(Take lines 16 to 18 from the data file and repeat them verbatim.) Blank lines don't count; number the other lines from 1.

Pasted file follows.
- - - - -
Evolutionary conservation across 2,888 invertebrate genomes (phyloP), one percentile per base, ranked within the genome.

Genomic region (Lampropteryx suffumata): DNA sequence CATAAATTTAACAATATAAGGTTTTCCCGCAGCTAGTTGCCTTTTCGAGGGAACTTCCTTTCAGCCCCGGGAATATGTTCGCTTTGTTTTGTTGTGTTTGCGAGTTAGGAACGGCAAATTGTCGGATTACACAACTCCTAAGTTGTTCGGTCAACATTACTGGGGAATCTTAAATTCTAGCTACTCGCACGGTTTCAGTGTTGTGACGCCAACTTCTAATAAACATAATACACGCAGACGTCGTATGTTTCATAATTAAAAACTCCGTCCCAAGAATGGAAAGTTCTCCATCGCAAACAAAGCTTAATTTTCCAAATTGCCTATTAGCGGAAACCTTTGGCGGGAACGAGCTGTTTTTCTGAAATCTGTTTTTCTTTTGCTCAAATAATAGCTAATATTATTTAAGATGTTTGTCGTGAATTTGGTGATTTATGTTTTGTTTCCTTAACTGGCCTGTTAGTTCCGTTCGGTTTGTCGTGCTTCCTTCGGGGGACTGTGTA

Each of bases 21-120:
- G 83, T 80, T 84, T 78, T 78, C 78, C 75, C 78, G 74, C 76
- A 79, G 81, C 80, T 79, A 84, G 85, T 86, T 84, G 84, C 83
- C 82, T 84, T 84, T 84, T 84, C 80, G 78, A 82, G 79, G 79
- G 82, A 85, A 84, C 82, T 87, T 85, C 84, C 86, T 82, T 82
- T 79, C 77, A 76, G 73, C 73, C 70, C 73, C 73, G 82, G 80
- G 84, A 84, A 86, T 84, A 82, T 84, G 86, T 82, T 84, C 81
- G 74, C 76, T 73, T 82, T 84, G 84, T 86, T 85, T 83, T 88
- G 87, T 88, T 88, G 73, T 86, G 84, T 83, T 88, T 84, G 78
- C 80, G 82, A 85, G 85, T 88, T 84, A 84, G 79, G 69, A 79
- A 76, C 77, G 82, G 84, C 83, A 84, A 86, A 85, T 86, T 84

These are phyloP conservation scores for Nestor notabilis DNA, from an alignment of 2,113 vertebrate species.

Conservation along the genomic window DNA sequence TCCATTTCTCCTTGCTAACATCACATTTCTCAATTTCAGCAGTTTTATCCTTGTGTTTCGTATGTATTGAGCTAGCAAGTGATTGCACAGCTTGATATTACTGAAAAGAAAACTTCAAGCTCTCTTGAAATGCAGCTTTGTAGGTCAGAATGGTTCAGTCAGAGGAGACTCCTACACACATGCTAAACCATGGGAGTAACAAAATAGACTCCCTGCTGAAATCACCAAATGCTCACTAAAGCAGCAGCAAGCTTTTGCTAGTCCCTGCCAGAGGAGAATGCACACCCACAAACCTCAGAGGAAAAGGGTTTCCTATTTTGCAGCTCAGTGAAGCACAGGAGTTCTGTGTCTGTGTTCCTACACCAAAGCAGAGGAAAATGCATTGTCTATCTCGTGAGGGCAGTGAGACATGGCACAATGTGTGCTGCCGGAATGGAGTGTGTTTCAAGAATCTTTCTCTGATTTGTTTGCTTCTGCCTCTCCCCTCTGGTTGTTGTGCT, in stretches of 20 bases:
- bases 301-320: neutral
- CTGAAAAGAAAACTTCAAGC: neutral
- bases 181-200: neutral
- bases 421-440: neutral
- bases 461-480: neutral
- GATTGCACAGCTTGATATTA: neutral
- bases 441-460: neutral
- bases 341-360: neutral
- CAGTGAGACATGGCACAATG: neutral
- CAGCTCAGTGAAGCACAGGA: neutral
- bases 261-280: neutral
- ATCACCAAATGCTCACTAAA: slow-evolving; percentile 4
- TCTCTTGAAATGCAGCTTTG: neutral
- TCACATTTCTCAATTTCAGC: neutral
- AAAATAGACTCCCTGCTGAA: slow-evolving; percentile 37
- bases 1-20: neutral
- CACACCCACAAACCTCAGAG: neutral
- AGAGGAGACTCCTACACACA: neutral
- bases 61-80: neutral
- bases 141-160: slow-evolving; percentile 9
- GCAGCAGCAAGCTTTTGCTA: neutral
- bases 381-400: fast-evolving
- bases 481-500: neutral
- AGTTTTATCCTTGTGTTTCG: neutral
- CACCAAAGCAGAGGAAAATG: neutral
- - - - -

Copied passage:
- bases 301-320: neutral
- CTGAAAAGAAAACTTCAAGC: neutral
- bases 181-200: neutral